Wednesday, July 20, 2016

Netflix Instant Movie Review: Spotlight (2015)

Spotlight (2015) - Directed by Tom McCarthy; Written by Josh Singer, McCarthy; Starring Michael Keaton, Rachel McAdams, Mark Ruffalo, Liev Schreiber, John Slattery, Brian d'Arcy James, Stanley Tucci, Billy Crudup.

By Kenny Howell

Understatement is key.

Very rarely does Spotlight, the new film from Tom McCarthy about the uncovering of the massive child molestation scandal in the Catholic church, give its actors a moment to have that big scene. And it doesn't need it. The uncovering of information, and the process is what is key. The actors just need to assist that along.

The movie is a procedural at heart, as the four-member team of Spotlight work to uncover the scandal that rocked the Catholic Church back in 2001. Spotlight is the team on the Boston Globe that chases long-term, deep investigations on subjects. They are led Robby Robinson (Keaton), and include intensely, hounding reporter Mike Rezendes (Ruffalo), Sacha Pfeiffer (McAdams) and Matt Carroll (James). A new editor is brought on to run the paper, an outsider named Marty Baron (Schreiber). He encourages the team to look into a priest sexual abuse case a little further and see if there might be a bigger story there. The fact that he is an outsider is what this team needed to pursue something like this. Despite its size, Boston is still a small town in many ways, especially when it comes to the church. The movie insists that people are more willing to look the other way if something involves the church, and that includes the team of mostly homegrown journalists. The Spotlight team starts digging, and realizes it is more than just one case. It appears that numerous priests have been accused, and the church may have covered it up.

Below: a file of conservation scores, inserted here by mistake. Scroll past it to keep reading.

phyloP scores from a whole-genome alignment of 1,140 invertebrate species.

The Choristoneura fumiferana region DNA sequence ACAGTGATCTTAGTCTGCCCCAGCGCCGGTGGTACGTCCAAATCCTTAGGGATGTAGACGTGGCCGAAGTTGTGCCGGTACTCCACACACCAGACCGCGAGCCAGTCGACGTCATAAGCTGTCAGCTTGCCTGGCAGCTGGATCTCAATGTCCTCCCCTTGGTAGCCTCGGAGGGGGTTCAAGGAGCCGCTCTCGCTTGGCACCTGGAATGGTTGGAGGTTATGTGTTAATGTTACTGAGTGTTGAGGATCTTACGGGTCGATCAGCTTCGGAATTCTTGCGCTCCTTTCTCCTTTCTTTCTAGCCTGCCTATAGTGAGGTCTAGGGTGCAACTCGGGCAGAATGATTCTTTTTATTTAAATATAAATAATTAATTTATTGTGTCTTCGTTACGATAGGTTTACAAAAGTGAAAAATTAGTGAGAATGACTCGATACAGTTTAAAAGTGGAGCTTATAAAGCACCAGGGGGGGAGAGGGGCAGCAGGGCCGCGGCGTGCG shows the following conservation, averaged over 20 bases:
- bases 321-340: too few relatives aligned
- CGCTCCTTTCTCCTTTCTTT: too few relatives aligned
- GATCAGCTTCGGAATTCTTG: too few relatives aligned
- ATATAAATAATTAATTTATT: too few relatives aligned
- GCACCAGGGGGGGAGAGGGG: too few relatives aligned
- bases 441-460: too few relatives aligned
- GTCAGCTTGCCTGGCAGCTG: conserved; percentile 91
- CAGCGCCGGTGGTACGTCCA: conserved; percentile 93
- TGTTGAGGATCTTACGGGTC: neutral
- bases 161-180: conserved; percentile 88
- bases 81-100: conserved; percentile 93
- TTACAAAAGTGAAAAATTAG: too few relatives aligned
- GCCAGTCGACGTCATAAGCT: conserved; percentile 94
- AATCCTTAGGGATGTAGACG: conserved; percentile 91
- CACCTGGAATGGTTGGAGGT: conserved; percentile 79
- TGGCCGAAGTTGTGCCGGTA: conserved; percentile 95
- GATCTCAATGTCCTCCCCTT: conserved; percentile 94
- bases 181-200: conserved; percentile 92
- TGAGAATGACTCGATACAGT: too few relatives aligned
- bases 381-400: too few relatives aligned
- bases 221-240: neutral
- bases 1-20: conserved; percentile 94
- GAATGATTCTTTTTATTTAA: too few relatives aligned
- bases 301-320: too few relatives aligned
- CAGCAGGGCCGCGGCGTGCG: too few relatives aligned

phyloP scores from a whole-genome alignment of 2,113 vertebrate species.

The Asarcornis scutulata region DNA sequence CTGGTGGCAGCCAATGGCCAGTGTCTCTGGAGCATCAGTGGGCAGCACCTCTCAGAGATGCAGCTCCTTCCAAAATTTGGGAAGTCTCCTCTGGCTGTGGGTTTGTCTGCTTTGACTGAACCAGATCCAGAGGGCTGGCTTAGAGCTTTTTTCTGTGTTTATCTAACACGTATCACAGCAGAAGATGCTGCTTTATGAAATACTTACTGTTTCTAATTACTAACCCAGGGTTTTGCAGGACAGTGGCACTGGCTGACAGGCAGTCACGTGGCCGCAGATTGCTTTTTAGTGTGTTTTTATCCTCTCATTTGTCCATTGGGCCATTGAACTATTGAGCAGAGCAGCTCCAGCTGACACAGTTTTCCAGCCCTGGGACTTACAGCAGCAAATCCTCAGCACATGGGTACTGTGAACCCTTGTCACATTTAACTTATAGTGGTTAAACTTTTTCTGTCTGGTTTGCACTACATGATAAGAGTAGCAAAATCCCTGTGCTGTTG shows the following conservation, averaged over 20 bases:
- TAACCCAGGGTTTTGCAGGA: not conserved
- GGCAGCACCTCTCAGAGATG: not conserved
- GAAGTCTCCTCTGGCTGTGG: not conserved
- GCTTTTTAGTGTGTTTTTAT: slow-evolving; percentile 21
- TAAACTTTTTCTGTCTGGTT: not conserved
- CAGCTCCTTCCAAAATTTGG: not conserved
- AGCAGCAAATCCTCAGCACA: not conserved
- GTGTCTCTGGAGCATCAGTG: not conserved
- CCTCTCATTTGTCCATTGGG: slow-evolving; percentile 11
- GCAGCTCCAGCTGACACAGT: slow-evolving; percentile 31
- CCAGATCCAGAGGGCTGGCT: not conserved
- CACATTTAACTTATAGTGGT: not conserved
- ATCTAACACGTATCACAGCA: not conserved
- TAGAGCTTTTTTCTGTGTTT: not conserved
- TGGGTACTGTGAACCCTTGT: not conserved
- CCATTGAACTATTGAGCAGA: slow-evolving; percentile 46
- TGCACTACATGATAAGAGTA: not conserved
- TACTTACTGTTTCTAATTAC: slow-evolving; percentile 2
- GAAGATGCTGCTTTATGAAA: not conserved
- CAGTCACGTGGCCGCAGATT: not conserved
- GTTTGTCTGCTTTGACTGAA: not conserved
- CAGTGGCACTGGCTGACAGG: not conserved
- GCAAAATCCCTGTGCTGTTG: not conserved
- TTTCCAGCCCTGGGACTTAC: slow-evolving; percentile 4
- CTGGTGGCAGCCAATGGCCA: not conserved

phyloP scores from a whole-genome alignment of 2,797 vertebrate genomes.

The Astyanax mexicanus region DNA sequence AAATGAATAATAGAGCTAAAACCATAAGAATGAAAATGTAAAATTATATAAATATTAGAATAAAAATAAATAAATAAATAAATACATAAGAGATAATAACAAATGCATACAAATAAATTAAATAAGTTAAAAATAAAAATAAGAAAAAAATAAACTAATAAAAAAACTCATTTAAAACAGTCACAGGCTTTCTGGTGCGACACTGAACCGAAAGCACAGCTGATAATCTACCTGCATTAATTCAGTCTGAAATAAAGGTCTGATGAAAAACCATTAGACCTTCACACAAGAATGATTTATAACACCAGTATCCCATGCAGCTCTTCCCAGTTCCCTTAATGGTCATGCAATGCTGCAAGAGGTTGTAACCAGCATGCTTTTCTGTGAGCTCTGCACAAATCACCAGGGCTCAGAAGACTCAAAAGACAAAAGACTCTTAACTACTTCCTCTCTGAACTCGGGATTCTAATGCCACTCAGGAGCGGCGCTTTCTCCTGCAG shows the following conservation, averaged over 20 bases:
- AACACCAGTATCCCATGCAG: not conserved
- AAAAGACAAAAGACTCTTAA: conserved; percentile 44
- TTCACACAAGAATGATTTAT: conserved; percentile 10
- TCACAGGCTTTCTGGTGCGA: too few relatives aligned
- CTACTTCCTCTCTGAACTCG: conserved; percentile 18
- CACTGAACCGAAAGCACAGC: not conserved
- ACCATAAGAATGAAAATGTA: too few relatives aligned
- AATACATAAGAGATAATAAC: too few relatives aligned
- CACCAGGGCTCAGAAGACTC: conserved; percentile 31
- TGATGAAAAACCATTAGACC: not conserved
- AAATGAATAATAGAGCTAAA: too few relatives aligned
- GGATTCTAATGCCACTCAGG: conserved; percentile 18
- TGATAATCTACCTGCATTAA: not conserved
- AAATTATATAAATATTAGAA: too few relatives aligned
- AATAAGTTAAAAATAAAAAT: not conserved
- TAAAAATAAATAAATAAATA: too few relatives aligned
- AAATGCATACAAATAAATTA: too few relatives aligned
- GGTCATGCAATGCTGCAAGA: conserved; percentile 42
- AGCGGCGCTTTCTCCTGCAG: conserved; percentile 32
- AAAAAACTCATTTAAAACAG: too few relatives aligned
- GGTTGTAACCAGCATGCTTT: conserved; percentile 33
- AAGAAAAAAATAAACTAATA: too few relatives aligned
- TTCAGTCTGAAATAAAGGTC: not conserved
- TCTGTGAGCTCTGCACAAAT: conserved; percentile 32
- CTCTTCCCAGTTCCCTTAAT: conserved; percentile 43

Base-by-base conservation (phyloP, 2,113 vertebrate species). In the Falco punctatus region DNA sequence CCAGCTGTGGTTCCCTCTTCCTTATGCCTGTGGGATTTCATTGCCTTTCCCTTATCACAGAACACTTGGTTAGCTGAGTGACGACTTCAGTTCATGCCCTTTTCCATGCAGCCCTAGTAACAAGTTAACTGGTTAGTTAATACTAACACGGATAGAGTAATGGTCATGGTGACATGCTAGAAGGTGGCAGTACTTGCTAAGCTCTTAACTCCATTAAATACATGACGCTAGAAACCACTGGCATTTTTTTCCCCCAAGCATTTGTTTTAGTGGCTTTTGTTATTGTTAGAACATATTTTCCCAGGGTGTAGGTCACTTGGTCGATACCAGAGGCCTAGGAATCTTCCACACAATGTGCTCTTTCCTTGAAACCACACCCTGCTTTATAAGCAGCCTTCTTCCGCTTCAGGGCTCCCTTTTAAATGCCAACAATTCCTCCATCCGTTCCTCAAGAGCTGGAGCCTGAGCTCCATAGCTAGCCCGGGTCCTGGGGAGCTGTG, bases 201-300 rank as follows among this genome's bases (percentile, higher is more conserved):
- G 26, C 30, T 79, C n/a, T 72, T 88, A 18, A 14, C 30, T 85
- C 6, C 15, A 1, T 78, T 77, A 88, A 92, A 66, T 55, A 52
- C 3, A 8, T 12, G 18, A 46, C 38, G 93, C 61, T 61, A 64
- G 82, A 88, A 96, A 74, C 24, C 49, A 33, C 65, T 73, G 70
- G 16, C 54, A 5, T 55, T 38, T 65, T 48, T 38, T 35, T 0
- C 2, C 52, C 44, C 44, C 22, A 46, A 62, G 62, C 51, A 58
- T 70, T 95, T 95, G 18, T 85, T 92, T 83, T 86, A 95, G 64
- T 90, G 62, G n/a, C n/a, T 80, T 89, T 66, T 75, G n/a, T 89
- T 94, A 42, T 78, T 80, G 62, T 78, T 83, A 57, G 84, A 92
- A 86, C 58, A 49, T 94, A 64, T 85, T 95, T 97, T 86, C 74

The story is pretty well known at this point, so it is quite impressive how surprising and effecting McCarthy is able to make the story. They pretty much stick to what the facts are, as Pfeiffer has said in interviews that there was very little changed in the actual filming. If there is one drawback for me, and it is minor, it is that the actors tried to do impressions of the actual reporters in the film. This is true especially of Ruffalo, who is constantly going at a 10, when the rest of the cast is dialed to a 6. It may be important for them to establish Rezendes' passion for his work, but it can be distracting at times. People don't necessarily know these people, so they could have strayed a bit to keep the movie tonally cohesive.

But, like I said, that is minor, and may not be a distraction for most. It is apparently not, because Spotlight  won Best Picture at this past year's Academy Awards. It is worthy of the praise, and deserves to be mentioned with other great journalism films like The Insider and All the President's Men.

Spotlight is currently streaming on Netflix Instant.

Rating: ***1/2

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